Public education is also paramount in detecting diseases early on, so swift action can be taken to preserve public health. Sightings of dead birds should be reported to local wildlife agencies. Homeowners can eliminate the habitats where Culex pipiens mosquitoes tend to develop by eliminating standing water around their properties. Flowerpot saucers, outdoor pet bowls, buckets, bird baths, and clogged gutters are common sources of standing water. Education about personal protection is also essential. Community members can reduce their risk of infection by applying EPA-registered insect repellents, wearing pants and long sleeves, and avoiding the outdoors around dawn and dusk, the hours of peak mosquito activity.

The event of 1999 is a stark example of the devastating impact mosquitoes can have on bird populations, local ecosystems, and the public. It’s crucial to stay ahead of disease transmission through continuous monitoring, research, and public education. Contact the mosquito management experts today to start designing your Integrated Mosquito Management program.

Contact Us to Build Your Mosquito Management Program:

VDCI_Logo_squareSince 1992, Vector Disease Control International (VDCI) has taken pride in providing municipalities, mosquito abatement districts, industrial sites, planned communities, homeowners associations, and golf courses with the tools they need to run effective mosquito control programs. We are determined to protect the public health of the communities in which we operate. Our mosquito control professionals have over 100 years of combined experience in the field of public health, specifically vector disease control. We strive to provide the most effective and scientifically sound mosquito surveillance and control programs possible based on an Integrated Mosquito Management approach recommended by the American Mosquito Control Association (AMCA) and Centers for Disease Control and Prevention (CDC). VDCI is the only company in the country that can manage all aspects of an integrated mosquito management program, from surveillance to disease testing to aerial application in emergency situations.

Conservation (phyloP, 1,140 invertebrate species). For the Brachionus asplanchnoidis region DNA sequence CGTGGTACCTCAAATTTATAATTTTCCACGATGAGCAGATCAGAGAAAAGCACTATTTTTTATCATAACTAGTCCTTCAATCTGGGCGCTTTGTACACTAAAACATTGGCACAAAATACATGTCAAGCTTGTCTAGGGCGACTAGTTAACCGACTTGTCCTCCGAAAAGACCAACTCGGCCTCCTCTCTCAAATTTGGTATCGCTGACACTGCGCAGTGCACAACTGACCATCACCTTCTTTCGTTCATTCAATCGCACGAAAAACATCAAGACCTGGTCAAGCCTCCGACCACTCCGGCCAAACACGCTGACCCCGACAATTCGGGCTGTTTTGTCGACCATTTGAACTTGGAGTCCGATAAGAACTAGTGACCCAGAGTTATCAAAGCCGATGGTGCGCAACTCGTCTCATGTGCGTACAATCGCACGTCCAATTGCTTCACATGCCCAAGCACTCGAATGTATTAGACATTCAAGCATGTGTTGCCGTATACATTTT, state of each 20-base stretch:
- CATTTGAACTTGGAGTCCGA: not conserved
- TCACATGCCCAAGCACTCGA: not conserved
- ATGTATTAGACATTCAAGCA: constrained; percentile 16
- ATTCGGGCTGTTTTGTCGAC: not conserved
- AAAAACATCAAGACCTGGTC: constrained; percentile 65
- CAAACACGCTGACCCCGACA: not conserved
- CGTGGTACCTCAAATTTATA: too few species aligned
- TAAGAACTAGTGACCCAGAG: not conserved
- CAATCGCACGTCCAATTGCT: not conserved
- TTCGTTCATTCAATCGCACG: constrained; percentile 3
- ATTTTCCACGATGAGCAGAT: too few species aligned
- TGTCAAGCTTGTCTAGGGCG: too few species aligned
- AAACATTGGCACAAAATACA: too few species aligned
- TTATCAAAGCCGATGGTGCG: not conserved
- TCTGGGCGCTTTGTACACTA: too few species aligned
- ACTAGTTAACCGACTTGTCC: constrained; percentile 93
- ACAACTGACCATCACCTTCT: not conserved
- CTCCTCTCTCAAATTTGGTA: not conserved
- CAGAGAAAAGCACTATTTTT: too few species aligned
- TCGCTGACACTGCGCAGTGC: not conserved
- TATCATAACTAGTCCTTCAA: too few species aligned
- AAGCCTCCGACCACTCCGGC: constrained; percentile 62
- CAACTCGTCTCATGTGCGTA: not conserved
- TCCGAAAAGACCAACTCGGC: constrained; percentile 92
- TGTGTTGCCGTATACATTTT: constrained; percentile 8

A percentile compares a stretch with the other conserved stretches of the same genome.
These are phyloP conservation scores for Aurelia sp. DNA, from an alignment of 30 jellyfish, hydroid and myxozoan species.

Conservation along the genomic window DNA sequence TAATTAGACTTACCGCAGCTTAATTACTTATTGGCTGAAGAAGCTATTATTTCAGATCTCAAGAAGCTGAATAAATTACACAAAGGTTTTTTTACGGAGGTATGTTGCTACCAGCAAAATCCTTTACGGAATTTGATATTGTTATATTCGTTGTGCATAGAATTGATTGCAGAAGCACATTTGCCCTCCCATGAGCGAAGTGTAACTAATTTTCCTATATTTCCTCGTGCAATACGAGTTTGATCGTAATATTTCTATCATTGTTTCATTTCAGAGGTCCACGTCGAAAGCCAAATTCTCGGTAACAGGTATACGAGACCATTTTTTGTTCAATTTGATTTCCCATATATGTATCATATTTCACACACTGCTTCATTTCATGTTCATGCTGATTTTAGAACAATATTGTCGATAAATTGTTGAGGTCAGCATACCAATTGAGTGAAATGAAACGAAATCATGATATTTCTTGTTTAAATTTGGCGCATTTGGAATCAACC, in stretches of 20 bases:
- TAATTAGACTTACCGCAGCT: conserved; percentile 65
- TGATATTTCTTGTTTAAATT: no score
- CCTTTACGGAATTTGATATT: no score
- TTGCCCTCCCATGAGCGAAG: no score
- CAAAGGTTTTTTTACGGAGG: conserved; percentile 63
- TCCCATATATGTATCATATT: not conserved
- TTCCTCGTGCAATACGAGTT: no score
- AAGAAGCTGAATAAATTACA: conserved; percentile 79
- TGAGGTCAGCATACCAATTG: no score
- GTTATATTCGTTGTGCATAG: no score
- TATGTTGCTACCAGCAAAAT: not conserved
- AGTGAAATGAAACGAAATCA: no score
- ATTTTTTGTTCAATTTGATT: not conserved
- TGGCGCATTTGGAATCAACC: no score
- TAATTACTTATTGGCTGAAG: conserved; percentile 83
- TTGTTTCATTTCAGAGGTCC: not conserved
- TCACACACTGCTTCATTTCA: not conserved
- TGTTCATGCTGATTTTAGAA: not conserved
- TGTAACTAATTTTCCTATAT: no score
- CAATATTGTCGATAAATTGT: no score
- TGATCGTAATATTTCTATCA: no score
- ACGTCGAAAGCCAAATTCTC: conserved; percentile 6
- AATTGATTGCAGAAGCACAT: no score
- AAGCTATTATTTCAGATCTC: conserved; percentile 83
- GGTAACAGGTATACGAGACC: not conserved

Using Your Smartphone to Help Monitor Mosquito Activity

guy-sitting-with-dog-outside-on-phone

As warm weather begins to take hold across North America, many people are itching to get outside and enjoy more seasonal temperatures. However, in the wake of a very wet winter and spring in many parts of the United States, scientists are already raising the red flag about heightened mosquito activity in 2023. 

As the climate continues to change, new mosquito species are becoming more prevalent in the United States, particularly in more tropical areas of the country, like Florida and the Gulf Coast states. For example, in March 2023, new research by Larry Reeves from the University of Florida’s Institute of Food and Agricultural Science published in the Journal of Medical Entomology reported on Culex lactator, a mosquito species from South America that is slowly gaining a foothold in Florida. Understanding how fast new species like this are spreading, where they are being found, and how they adapt to new climates is critical to developing control methods. 

With the rapid evolution of technology, mosquito researchers are now looking toward ordinary citizens to help gain some of this knowledge, elevating “citizen science” to a new level in helping to understand mosquito activity around the globe. Two new apps, available to anyone using a smartphone or web-enabled tablet, are now making it easier for scientists to track and understand mosquito activity with the help of citizens interested in protecting public health from mosquitoes. 

What is citizen science?

The term “citizen science” was first coined in 1989 by researchers at the Massachusetts Institute of Technology (MIT) in describing work being done by community members who were interested in environmental issues.